Both great sportsmen – but of less interest to us here than the fact that both were much sought-after brand ambassadors.
And their scandals are such that it looks like brands will desert them even if they manage to get back into the groove as far as their sporting performances are concerned.
It’s getting tougher for the celebrities. You have nosy journalists, the paparazzi, jealous colleagues, spurned girlfriends all adding grist to the mill. If the celebrity in question has his pants down where he ought not to, he’ll be caught with his pants down.
It’s tougher for the brands that sign on celebrities.
In the Terry instance, brands that he endorses would have been looking forward to a Chelsea, led by Terry, winning the English Premiership. They would have looked forward to their brand ambassador leading England to the World Cup.
They would have been working on communication ahead of the World Cup. Some of it, I daresay, would have been canned and ready to go.
Now, with Terry’s transgression count approaching Tiger Woods’, all those hopes come crashing down with a thud. Can Terry sell children’s products any more? Can brands that need trust and integrity as values count on Terry?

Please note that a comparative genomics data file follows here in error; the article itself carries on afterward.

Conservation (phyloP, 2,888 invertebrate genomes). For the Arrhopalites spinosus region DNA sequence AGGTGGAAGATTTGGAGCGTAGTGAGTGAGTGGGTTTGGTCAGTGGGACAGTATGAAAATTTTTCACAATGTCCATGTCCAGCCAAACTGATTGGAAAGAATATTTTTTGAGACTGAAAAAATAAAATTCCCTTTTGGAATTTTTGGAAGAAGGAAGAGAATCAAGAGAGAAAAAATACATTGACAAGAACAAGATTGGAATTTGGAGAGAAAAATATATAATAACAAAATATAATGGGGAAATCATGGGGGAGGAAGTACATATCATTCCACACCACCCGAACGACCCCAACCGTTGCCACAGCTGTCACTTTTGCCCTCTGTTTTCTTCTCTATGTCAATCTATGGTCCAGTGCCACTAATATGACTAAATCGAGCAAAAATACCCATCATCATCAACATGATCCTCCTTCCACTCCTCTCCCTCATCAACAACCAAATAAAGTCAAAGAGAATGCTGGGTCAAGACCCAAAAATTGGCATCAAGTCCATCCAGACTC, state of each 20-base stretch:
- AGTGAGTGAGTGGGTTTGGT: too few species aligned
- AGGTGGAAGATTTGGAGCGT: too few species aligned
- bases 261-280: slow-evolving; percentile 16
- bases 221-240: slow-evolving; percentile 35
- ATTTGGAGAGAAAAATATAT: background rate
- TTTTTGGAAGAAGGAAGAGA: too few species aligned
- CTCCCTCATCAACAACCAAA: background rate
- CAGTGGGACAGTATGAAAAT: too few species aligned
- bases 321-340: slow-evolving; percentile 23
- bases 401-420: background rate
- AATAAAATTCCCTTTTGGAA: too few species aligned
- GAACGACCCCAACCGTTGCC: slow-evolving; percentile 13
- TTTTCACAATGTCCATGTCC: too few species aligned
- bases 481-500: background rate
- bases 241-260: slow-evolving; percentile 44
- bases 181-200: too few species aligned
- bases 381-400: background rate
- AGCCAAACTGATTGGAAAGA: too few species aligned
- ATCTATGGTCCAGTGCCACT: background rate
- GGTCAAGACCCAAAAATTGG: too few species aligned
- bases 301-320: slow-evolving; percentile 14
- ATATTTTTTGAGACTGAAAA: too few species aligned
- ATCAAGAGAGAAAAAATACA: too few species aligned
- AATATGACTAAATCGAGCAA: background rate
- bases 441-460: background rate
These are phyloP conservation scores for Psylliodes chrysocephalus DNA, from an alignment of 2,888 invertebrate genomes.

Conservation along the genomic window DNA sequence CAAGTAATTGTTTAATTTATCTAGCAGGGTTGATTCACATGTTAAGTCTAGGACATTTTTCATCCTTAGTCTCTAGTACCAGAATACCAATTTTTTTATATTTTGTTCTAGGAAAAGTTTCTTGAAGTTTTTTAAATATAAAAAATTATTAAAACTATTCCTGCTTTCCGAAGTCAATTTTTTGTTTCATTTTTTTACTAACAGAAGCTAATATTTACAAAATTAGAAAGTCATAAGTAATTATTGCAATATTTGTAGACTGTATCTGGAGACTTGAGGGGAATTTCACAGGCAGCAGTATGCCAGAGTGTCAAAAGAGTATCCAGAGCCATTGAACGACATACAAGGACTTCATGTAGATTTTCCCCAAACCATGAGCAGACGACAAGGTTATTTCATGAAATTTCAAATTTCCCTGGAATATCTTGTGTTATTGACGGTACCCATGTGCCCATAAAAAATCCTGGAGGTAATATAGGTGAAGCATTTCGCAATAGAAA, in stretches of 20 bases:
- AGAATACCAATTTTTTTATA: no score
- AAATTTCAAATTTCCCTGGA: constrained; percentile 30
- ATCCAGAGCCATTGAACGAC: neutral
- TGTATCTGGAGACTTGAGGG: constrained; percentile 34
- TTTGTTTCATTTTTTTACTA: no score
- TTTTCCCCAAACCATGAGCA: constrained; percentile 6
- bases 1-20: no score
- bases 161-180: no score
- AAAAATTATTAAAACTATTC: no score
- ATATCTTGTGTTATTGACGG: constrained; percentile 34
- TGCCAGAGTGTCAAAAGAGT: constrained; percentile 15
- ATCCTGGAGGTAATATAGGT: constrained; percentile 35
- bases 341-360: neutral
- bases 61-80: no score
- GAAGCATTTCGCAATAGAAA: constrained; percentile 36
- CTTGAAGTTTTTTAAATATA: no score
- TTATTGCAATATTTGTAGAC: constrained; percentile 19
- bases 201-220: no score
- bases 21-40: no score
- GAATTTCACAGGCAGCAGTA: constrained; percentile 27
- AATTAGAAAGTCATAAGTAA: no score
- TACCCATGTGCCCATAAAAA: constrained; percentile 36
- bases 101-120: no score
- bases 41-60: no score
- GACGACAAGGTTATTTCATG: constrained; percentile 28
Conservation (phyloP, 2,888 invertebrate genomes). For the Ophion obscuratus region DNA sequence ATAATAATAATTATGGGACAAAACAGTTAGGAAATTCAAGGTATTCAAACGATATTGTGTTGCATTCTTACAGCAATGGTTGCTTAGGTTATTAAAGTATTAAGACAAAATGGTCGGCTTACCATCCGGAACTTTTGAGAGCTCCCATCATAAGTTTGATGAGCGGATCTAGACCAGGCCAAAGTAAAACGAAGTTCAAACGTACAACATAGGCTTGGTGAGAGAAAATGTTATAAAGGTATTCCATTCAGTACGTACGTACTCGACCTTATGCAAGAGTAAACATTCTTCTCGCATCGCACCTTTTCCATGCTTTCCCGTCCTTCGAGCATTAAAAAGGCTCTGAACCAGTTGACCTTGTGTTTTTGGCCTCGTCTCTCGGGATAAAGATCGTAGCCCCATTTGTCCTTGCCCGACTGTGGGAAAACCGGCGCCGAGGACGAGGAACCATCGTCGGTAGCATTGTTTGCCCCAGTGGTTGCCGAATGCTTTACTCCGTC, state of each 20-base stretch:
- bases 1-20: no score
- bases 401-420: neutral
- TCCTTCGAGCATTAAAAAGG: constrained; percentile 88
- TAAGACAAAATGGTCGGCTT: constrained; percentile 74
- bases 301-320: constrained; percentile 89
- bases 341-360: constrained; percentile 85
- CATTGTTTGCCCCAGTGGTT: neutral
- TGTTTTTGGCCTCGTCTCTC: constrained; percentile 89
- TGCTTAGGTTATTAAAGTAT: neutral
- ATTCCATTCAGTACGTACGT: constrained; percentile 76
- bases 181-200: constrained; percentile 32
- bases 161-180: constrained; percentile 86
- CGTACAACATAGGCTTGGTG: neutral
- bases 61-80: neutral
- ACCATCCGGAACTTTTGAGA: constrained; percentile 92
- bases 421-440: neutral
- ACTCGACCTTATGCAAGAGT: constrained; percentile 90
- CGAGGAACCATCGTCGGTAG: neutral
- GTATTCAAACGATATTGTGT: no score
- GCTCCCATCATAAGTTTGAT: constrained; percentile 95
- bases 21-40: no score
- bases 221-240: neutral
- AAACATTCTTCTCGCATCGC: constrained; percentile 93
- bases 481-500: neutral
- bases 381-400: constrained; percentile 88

It’s the more sober, staid celebrity who will gain. These celebs will not be able to give brands the super-boost that a Tiger or a Terry could, but they would deliver audiences continuously – without brand managers worrying about a collapse.
The new dimension is that brand managers will have to spend a lot more time than they already do on understanding the celebs they target. And they will have to spend a lot more time on scenarios?
What if the celeb gets caught for drunken driving (that’s happened)? What if the celeb is tainted with allegations of drug use (that’s happened)? What if the celeb is embroiled in a sex scandal (of course that’s happened)? What if the celeb gets caught in a murder plot (that’s happened, too)?
What if you forgot about the celebrities and went back to models and actors in your next campaign?